A Place for Everyone

St. Philip Lutheran Church
28 August 2022 + Lect. 22c (Pentecost 12)
Luke 14.1, 7-14
Rev. Josh Evans




“A place for everything, and everything in its place.”

It’s so simple, so proverb-like, so beautiful of a sentiment. Words to live by. It’s no secret that I like things in order. In my office, books are sorted by category and alphabetized by author, loose papers are neatly tucked away in folders organized by ministry team or topic, and artwork is arranged like a small gallery. My little slice of heaven. A place for everything, and everything in its place.

Two weeks ago, I was wrapping things up in the sacristy, just above the worship space, where only moments ago hundreds of voting members and visitors had celebrated closing eucharist at the ELCA Churchwide Assembly. During the past week, I served as part of the assembly worship staff. Behind the scenes, it felt like being a stage manager for a Broadway production.

I remember vividly the racks of albs sorted neatly by size, steaming vestments and paraments (and trying not to burn myself in the process), and daily rehearsals with scores of worship assistants and leaders in varied roles – all to ensure a seamless and meaningful liturgical experience for those who were gathered to worship. And the leader guides, seating charts, and clear-cut rubrics left little room for questioning: There was a place for everyone, and everyone had their place.

In public spaces, too, we’re used to these clear boundaries and places of honor and distinction. In corporate workspaces, there’s a difference between the corner office and an ordinary cubicle. At restaurants, when given the choice, we’d rather sit at the window booth or on the patio than at the table with the wobbly leg by the restrooms. You get the point: There are clear places viewed more highly than others.

All of which helps us to understand the premise behind Jesus’s parable. He’s invited to the house of a prominent religious leader, for a grand meal with elite guests, all of whom are competing for the best seats, closest to their host, where they can be seen and recognized.

Meanwhile, Jesus, quietly observing all this from the side, offers a parable: Actually, don’t take the best seat. What if someone more important comes along? Well, that would be embarrassing for you, wouldn’t it? Instead, take the lowest seat.

And if that’s not enough, Jesus goes on to critique the guest list of the very party he’s been invited to: Don’t invite all these “important” people, people who can invite you back and repay you. Just the opposite: Invite the ones who can’t pay you back, the ones with no social standing, the ones you would normally overlook.

But this isn’t just a lesson in table etiquette. It’s not a story about place cards or table reservations. The point isn’t even about who sits where. This is a story about humility.

Humility. It’s a strange concept. Humility wasn’t exactly considered a virtue in Jesus’s day, and it’s not exactly the most intuitive in our own time either. Humility is often seen as the opposite of pride – and we like to take pride in our identities and our achievements – and there’s nothing wrong with that. Maybe we need a better definition of humility.

Consider the CTA – or public transit in just about any major city. If you ride any of the train or bus lines with some regularity, you’ve likely witnessed the familiar scene of the person who so graciously and publicly makes a display of giving up their seat when someone older or pregnant or living with a visible physical disability comes aboard – so that everyone can see what a “good” person they are.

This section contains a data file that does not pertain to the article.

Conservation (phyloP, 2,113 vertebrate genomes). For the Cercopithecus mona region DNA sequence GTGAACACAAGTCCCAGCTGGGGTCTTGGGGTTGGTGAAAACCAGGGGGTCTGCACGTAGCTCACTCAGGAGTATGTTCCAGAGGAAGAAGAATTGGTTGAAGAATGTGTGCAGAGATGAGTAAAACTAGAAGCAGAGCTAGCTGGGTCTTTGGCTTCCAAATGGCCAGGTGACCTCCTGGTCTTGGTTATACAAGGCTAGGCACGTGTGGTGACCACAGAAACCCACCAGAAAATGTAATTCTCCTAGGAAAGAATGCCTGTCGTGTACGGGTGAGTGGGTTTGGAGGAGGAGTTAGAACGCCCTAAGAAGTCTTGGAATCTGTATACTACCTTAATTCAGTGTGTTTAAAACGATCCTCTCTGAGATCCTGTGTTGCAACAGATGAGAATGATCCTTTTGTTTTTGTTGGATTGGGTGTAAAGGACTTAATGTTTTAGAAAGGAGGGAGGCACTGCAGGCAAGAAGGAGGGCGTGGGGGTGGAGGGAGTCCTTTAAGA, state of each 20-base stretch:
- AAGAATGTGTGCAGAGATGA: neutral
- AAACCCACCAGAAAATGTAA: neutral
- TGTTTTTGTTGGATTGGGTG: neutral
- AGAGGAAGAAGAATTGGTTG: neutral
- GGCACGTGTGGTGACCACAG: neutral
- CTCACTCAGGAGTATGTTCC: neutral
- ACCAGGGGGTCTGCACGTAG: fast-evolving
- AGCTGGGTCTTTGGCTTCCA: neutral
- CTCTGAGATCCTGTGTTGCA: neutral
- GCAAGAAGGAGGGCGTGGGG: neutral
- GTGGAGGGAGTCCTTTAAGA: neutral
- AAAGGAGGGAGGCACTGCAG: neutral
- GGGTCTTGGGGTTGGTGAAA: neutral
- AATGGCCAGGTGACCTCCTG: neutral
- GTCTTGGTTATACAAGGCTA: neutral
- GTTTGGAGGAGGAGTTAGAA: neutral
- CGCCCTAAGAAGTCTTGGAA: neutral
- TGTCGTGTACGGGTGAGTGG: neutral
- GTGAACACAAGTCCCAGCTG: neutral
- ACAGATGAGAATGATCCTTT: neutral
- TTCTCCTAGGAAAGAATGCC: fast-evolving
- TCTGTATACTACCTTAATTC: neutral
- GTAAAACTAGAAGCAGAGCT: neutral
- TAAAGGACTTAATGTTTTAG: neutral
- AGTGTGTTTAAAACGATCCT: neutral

That’s not humility. Instead, I want to suggest that humility is something more like standing up before that person gets on – making a place for others before they show up.

Humility acknowledges that there are others who are not at the table. It doesn’t ask us to consider ourselves as less valuable and take the lower place for its own sake. But humility does invite us to be aware of others who don’t always get a place at the table – and to make space for them, even if we don’t know who they are or if they’re not even here yet.

Humility is the grace to live in community and to embody the kind of extravagant welcome and hospitality that Jesus showed us when he dined not just with prominent Pharisees but with “sinners and tax collectors.”

Still, there’s a hesitation for those of us who have always had a place of distinction at the table. And I think that hesitation boils down to fear: Is there going to be enough – enough space, enough food, enough ___?

Whenever I’m at a large conference or gathering with a meal that’s being served buffet-style, I seem to have a knack for either choosing or being assigned to one of the last tables to be dismissed to get our food. I’m also not exactly known for being the most patient person – as I keep eyeing the line and the buffet tables, letting my anxiety get the better of me: Surely they’ll run out of food before it’s my turn. And yet, in all my years of buffet meals, there has always been enough.

Of course there is enough.

At God’s banquet table, there is a place for all and enough for all. That’s Jesus’s point. I don’t think he really cared about who sat where at dinner.

Instead, he’s showing us what the reign of God looks like: A place for everyone, and everyone has a place.

There are no reservations required, no cost, no dress code. There are no prerequisites to sharing in this meal. We don’t even have to all agree about what we believe to share this meal.

We just have to be hungry – hungry for a word of grace and forgiveness and wholeness.

Christ invites us to a table where all are welcome, where no one is turned away, where there is enough for all, and where no one lacks for food.

At this table, there is a place for you.

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